AS the reality of New Zealand’s Pike River Mine disaster set in, shock turned to outrage for relatives of fallen Fraser Coast father Willy Joynson.
While grieving family members and friends around the globe vented their anger at the authorities who had not sent a rescue team in to the mine in the days following Friday’s explosion, Willy’s cousin Russ Joynson pointed his finger in another direction.
The former coal miner, who worked for years with Willy at Howard’s Burgowan mines, said the people who needed to be questioned were those in charge on mine safety regulations.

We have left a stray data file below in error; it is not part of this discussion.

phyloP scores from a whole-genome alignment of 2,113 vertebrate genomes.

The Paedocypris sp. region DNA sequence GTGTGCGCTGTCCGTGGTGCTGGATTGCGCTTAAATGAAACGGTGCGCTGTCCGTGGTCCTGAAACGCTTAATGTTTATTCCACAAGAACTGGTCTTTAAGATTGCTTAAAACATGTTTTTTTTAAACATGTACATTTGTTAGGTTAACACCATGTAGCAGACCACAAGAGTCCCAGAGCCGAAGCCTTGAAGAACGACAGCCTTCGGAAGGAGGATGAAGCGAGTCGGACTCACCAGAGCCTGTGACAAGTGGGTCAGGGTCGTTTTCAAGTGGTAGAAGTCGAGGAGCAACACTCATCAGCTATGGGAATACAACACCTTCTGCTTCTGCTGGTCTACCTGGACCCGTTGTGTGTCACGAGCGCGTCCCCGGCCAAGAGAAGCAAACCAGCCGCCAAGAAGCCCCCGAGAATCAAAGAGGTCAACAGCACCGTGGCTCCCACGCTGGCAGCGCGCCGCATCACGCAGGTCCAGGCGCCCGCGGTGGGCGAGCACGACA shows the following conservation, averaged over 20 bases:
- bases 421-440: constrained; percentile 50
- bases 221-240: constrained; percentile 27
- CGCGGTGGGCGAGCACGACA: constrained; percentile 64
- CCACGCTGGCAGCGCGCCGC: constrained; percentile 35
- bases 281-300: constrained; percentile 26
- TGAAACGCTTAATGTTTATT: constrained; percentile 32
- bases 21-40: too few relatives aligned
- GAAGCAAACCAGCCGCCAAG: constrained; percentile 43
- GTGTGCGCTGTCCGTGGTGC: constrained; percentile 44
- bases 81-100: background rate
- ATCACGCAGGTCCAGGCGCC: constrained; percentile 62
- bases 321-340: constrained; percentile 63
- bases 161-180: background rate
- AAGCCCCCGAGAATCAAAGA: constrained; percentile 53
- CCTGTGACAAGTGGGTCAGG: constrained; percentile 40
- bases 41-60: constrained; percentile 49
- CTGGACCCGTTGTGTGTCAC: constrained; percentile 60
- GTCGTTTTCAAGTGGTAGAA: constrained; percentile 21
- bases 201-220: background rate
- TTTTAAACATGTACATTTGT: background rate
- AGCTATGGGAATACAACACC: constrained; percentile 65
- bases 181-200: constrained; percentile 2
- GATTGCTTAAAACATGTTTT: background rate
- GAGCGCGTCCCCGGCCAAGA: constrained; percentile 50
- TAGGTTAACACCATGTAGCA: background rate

He said he understood there was a lot of animosity towards police and those in charge of the foiled rescue operation but stressed that if those who were angry knew about methane, they would understand why a team were yet to go inside the mine.
He said sending a team into a mine where methane levels were soaring would have been like playing “Russian roulette”.
What surprised Mr Joynson even more about the explosion was that the mine didn’t appear to have a system to remotely sample air throughout the mine or a machine on site to test air samples because helicopters were flying samples out.